If you’re the parent of a child model or performer, you have the option of finding your child agency representation or taking on the role yourself. The British Model Alliance has detailed important reasons as to why it may be wise to choose agency representation for your child.
The modelling and entertainment industry is highly competitive. Prior to applying for agencies, the Briths Model Alliance stresses the importance for children to gain relevant experience. For very young models, like infants and young toddlers, this involves exposing them to an environment surrounded by lots of individuals. Children who are camera shy will not be desirable to agencies. Likewise, children who refuse to work well with adults will also not progress. Photo shoots involve a number of people hired to do hair, make-up, styling, photography, set design, etc. It’s important for children to work well with those on set.
If possible, before contacting an agency, also try to build your child’s portfolio. British Model Alliance highly recommends hiring a freelance photographer to take a range of photos (the more professional they are, the better). It’s also advised to bring your child to a photography studio if you are unable to hire a freelance photographer. Here, they’ll be able to work with you and your child to capture industry-standard photographs.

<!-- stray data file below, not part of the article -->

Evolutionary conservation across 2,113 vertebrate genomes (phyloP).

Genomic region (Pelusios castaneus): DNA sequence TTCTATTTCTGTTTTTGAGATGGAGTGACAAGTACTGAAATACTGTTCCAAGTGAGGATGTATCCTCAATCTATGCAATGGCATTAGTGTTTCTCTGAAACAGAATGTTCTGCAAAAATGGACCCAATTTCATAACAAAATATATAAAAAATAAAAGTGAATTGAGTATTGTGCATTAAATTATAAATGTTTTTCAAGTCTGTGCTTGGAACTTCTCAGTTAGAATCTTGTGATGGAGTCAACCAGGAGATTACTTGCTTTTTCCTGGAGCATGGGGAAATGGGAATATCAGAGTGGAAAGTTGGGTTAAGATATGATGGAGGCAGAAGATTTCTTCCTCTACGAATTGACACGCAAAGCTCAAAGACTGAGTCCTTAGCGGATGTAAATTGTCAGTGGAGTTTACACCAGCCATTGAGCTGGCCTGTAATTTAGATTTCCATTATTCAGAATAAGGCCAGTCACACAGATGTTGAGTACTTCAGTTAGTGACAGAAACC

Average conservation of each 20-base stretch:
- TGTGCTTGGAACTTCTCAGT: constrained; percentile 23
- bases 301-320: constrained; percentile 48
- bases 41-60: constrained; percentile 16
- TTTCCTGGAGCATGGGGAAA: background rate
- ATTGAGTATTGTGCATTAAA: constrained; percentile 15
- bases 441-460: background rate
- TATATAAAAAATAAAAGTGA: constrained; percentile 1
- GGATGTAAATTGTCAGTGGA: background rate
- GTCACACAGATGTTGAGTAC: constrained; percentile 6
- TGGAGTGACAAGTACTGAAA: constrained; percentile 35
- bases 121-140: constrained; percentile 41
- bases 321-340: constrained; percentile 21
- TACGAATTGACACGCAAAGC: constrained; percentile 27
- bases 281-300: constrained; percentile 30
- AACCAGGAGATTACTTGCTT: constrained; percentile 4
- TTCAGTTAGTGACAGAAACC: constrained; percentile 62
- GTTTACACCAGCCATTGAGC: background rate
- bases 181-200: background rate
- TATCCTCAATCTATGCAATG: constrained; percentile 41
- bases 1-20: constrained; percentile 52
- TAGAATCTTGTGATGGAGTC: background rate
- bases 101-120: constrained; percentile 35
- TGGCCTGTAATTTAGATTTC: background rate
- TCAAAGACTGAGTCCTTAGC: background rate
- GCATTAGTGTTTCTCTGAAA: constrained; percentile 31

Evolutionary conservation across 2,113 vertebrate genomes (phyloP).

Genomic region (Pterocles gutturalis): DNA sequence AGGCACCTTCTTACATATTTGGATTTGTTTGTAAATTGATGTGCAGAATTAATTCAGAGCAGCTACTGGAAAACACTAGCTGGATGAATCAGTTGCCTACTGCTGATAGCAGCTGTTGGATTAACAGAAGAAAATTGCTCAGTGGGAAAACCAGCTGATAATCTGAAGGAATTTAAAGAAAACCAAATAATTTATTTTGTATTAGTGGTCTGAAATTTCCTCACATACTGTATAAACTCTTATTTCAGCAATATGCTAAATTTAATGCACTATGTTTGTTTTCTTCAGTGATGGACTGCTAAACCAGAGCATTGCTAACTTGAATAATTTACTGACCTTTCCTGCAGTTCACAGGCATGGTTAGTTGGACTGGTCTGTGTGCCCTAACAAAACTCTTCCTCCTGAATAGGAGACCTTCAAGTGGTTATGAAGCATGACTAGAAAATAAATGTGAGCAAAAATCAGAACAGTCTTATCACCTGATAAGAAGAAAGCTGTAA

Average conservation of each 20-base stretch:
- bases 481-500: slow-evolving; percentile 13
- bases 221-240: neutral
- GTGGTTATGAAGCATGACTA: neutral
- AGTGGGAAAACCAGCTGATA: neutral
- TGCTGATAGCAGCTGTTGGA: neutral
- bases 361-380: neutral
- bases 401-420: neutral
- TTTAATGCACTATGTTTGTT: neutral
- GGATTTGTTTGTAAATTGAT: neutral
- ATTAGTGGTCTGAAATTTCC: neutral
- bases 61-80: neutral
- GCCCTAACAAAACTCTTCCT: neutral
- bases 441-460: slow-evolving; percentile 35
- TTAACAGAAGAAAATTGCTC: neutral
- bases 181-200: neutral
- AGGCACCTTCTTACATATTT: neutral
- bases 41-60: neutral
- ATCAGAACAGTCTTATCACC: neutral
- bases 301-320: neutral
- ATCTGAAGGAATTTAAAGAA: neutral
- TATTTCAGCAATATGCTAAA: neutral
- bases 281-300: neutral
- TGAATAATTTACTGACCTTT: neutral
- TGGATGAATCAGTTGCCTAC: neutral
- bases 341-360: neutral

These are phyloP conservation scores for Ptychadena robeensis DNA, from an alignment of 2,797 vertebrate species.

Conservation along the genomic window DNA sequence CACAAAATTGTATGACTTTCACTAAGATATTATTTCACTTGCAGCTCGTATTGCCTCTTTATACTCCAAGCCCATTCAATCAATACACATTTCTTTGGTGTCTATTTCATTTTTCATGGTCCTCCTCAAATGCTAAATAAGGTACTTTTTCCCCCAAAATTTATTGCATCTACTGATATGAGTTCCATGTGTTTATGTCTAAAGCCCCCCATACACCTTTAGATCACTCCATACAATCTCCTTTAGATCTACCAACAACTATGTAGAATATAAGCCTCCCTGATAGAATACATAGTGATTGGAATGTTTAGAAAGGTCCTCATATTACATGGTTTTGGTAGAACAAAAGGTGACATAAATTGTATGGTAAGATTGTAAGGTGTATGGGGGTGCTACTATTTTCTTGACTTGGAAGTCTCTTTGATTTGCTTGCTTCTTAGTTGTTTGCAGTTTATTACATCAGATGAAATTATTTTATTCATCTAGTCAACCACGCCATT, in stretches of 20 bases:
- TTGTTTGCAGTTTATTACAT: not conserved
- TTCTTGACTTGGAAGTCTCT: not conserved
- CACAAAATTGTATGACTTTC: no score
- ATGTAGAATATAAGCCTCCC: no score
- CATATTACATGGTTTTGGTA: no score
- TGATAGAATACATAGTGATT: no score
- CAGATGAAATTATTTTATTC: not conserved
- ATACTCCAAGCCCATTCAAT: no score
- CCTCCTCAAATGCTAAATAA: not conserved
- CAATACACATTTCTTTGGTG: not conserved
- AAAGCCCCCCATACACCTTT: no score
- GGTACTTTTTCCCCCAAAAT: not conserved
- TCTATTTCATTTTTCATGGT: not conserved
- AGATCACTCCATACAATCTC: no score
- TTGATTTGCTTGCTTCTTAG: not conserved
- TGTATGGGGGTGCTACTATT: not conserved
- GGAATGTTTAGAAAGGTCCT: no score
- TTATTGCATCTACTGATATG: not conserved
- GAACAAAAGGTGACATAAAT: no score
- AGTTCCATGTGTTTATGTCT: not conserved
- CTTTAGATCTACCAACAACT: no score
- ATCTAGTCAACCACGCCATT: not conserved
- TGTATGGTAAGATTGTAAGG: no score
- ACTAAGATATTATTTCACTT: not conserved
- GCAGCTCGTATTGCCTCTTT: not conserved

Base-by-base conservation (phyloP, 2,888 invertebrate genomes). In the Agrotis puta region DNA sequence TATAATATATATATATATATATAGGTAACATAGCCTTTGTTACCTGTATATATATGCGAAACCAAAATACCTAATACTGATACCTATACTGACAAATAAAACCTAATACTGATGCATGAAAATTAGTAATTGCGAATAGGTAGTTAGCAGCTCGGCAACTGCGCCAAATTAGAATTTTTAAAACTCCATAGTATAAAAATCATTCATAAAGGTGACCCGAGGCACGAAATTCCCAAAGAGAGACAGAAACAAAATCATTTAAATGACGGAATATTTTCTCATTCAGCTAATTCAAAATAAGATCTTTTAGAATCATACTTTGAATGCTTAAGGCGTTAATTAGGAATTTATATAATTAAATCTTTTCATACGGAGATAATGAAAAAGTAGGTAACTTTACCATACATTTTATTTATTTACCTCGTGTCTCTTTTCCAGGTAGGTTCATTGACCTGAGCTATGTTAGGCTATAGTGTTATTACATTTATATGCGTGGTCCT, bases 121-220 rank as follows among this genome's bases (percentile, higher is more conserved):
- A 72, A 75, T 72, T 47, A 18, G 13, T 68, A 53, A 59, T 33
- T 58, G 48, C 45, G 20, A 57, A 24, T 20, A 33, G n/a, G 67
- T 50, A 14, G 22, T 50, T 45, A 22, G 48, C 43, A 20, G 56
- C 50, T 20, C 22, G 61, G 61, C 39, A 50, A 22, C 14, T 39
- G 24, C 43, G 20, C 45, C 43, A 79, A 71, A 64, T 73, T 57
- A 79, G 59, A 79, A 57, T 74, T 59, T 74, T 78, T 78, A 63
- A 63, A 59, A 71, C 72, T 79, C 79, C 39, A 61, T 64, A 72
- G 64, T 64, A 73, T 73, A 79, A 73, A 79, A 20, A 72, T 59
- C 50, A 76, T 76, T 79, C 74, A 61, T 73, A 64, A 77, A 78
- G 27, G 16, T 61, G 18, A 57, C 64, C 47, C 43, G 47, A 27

While many parents choose to serve as their child’s agent as a way to oversee their child’s career adequately, they may lack the industry contacts possessed by agents. Additionally, when it comes to casting directors, they are more likely to contact agents, especially the ones they have worked with in the past, when searching for new models and actors. However, the British Model Alliance wants to emphasise that this does not mean that child models without agency representation will not find work.
As modelling agencies have worked with a great number of models throughout the years, they understand the laws and legislations pertaining to child modelling. They will be able to advise parents of how to obtain a child modelling license and detail the strict regulations applied to children in the modelling industry (such as number of hours and days children can work per week, schooling requirements, rest period, etc).
No matter how a child model is represented, there are strict regulations which much be followed. To see the rules and guidelines of child performance and activities licensing legislation in England, please see the following link: